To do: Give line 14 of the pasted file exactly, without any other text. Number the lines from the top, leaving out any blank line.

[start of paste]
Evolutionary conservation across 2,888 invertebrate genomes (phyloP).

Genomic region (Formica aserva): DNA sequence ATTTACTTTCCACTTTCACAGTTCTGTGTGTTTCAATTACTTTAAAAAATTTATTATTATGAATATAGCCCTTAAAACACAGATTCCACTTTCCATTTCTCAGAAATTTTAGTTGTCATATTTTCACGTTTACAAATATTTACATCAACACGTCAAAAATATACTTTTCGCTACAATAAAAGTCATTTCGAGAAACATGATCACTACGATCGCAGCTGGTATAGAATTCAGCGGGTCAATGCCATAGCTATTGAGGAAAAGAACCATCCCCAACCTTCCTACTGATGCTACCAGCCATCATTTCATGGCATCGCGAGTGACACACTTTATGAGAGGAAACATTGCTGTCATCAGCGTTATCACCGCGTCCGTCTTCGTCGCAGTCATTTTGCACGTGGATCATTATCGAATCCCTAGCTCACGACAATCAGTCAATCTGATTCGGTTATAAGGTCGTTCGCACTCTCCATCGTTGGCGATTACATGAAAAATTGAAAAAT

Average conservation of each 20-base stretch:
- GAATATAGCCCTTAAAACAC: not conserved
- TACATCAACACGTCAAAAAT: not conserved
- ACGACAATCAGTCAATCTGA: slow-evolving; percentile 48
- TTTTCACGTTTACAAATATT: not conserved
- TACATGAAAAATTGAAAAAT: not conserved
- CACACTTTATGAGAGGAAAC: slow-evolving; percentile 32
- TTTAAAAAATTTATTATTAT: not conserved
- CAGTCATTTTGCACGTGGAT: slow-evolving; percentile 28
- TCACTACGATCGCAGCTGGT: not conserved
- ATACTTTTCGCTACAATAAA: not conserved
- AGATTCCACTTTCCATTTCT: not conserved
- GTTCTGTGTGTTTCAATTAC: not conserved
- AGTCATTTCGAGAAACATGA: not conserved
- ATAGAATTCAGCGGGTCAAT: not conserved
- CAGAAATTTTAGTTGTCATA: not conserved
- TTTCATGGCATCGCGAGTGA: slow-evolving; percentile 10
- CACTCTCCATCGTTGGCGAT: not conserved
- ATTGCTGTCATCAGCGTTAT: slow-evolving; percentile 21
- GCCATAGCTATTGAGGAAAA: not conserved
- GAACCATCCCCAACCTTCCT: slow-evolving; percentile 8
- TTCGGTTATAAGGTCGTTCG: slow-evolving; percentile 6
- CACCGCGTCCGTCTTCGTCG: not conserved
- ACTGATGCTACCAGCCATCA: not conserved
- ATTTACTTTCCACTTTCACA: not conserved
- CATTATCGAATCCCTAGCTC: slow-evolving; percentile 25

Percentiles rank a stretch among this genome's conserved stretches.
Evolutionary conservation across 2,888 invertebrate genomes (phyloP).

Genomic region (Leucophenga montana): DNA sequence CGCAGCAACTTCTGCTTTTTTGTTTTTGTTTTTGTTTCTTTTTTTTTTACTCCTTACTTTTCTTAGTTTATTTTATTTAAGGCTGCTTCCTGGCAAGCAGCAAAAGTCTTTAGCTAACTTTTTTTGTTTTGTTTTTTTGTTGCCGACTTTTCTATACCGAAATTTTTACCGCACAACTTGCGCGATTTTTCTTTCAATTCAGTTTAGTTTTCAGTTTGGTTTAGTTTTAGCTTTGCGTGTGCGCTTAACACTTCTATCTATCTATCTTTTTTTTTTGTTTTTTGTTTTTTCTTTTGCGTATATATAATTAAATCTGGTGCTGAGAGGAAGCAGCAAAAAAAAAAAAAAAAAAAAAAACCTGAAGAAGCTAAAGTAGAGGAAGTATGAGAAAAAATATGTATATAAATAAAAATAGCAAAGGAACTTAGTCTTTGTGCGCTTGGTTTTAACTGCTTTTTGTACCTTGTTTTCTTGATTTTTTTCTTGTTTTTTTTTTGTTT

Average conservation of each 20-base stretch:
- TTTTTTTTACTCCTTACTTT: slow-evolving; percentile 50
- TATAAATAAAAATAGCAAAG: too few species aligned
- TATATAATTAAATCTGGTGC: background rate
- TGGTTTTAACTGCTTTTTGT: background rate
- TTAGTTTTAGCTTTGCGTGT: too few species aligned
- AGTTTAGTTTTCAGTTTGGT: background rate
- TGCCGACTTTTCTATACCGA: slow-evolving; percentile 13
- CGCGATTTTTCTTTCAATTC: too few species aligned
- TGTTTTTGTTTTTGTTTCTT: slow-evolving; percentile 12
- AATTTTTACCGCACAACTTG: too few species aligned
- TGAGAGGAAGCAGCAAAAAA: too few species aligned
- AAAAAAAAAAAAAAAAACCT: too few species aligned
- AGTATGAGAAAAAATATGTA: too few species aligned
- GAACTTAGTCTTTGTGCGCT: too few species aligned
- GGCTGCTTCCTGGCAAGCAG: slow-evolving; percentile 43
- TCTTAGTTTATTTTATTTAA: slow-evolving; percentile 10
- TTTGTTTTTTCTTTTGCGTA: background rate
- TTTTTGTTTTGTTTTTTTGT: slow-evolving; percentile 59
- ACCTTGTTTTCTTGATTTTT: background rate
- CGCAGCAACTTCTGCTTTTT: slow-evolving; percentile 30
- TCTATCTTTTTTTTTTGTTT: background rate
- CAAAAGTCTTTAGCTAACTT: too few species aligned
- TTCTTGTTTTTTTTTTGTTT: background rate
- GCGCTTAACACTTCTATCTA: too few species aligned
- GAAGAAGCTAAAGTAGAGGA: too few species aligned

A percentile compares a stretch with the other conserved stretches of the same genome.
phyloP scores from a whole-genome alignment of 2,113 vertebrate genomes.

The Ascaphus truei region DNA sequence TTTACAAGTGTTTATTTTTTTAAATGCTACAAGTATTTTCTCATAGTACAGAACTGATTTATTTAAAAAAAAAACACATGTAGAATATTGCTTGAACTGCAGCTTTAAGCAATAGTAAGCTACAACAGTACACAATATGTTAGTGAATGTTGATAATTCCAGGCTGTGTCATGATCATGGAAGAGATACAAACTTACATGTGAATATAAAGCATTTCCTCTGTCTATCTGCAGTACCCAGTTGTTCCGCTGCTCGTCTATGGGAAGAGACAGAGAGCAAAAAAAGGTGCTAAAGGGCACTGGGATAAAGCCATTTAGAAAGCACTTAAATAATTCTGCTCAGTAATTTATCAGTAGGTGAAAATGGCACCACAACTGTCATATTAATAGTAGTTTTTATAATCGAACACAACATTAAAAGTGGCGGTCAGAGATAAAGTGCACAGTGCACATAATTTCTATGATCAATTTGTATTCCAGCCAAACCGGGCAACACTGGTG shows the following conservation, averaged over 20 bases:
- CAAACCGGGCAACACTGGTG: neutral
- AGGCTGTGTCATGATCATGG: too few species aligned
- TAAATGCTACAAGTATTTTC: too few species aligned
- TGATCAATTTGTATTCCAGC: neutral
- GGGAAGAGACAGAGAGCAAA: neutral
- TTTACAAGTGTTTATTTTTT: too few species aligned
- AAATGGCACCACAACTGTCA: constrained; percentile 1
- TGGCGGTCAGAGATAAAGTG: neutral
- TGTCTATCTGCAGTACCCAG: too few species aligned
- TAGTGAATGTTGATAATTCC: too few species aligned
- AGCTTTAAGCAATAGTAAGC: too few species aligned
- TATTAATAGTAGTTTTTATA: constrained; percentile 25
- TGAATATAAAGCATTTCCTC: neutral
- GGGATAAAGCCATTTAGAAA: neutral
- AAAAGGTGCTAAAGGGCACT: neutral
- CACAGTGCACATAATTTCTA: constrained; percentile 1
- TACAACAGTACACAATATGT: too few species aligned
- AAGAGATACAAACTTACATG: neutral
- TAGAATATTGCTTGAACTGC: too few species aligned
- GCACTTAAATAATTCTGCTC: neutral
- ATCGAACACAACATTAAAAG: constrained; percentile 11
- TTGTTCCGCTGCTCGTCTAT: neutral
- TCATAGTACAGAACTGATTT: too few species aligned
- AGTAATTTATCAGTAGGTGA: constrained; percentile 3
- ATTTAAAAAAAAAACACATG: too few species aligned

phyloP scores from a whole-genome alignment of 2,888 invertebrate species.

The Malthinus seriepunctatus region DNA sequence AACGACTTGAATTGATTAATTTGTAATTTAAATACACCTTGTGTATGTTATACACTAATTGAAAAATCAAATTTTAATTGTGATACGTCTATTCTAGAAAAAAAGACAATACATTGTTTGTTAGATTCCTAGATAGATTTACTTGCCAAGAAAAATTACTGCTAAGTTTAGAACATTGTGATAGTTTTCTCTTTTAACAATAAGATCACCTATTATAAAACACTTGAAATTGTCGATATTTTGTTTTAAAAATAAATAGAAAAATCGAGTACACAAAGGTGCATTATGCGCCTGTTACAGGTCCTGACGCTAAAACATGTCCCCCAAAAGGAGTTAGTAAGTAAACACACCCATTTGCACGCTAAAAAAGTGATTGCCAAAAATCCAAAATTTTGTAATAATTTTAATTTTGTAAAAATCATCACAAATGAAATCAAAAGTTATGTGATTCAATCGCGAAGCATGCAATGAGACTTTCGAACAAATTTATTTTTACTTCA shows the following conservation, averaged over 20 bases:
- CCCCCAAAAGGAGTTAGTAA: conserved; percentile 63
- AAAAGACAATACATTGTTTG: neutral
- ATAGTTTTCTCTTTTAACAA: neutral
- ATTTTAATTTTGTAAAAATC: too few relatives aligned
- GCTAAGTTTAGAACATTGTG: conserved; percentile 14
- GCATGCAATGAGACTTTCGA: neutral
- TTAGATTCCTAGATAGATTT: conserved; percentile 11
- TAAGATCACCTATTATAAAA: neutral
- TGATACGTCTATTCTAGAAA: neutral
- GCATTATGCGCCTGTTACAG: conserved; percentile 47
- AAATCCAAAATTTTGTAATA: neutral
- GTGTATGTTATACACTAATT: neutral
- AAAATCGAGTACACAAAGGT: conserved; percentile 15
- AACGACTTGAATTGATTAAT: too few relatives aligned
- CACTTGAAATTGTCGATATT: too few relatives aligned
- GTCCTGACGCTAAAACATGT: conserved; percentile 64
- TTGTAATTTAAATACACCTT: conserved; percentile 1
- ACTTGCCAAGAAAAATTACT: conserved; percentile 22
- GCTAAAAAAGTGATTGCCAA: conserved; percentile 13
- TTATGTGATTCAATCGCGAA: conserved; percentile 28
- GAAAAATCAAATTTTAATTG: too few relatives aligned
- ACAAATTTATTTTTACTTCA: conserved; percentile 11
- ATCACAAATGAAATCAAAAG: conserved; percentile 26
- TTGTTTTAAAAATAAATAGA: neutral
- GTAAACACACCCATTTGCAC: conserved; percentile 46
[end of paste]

- AGATTCCACTTTCCATTTCT: not conserved